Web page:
- Inform the proper authorities of your move: your children’s school, doctors, employers and groups you belong to.
- Transfer your renters insurance to your next apartment.
- Start accumulating supplies like boxes and packaging tapes.
4 to 5 Weeks Prior
As the moving date nears, you should be delving now on the moving tasks. Some of your items the moving company may not be able to deal with. Make other arrangements so these could be moved to the new place.
- Start sorting your stuff. Get rid of things you do not need. Some stuff may not fit your new apartment. Sell it or donate it.
- Fill out the change of address form provided by the postal service.
- Schedule cancelation or transfer of utility services: gas, electricity, internet or cable service.
- Make arrangements for pet care
- Ensure you get some time off work if needed.
- Get vehicle stickers for the new location.
- Arrange for any temporary storage.
- Change your address with your bank and move accounts if necessary.
- Start using perishable items you don’t plan to move.
- Have a garage sale if your landlord would allow it. A little extra money would help from items you won’t keep.
2 to 3 Weeks Prior
- Pack all nonessentials
- Return library books or DVD rentals.
- Finish making an arrangement with the utility companies and re-confirm your date with the movers.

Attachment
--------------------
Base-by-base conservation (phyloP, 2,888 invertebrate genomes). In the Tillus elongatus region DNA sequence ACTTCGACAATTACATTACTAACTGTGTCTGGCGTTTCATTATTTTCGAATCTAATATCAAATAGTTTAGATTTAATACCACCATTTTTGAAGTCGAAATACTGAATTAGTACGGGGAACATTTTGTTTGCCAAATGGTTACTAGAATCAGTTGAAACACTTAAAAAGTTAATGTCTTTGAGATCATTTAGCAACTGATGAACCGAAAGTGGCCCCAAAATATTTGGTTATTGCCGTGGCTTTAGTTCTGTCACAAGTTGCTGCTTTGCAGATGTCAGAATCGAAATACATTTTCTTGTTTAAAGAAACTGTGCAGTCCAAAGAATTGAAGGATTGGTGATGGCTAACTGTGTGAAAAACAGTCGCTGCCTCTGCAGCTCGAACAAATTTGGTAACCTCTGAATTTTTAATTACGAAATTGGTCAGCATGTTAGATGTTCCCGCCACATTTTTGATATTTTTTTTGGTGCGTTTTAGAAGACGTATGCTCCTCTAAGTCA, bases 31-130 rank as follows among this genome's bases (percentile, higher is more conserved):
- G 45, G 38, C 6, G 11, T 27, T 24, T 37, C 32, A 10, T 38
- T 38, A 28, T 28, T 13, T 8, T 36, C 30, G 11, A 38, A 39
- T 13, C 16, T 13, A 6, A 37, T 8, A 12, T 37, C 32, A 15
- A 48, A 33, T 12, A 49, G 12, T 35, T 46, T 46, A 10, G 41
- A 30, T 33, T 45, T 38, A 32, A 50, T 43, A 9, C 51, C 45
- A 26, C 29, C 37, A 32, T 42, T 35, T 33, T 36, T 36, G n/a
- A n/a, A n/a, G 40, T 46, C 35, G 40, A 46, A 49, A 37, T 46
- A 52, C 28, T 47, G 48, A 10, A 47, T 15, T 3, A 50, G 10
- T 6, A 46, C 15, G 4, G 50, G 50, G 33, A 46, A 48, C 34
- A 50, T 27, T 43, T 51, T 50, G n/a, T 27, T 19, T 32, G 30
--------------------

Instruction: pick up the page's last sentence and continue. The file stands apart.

- Inspect what cleaning is required in your lease and schedule a cleaning day.
- Schedule any time off you need from work.
1 Week Prior
- Finish packing. Label each box with its contents. Consider packing by room so that unpacking would be easy. Ex: Kitchen box for kitchen items.
- Make an inventory of all the boxes. Number them if necessary. This will ensure that you have everything after you move.
- Pack one (1) essentials box that has everything you need for your first night in your new place.
- Fill a cleaning supply box. You’ll need this to clean your old place before you turn over your keys to the landlord.
- Confirm plans for pet and childcare.
- Confirm the installation date of new utilities: internet, gas, utilities.
- Confirm details of your moving day with your moving company.
- Withdraw any cash you’ll need for the moving day such as money for ordering food and/or money for the helpers.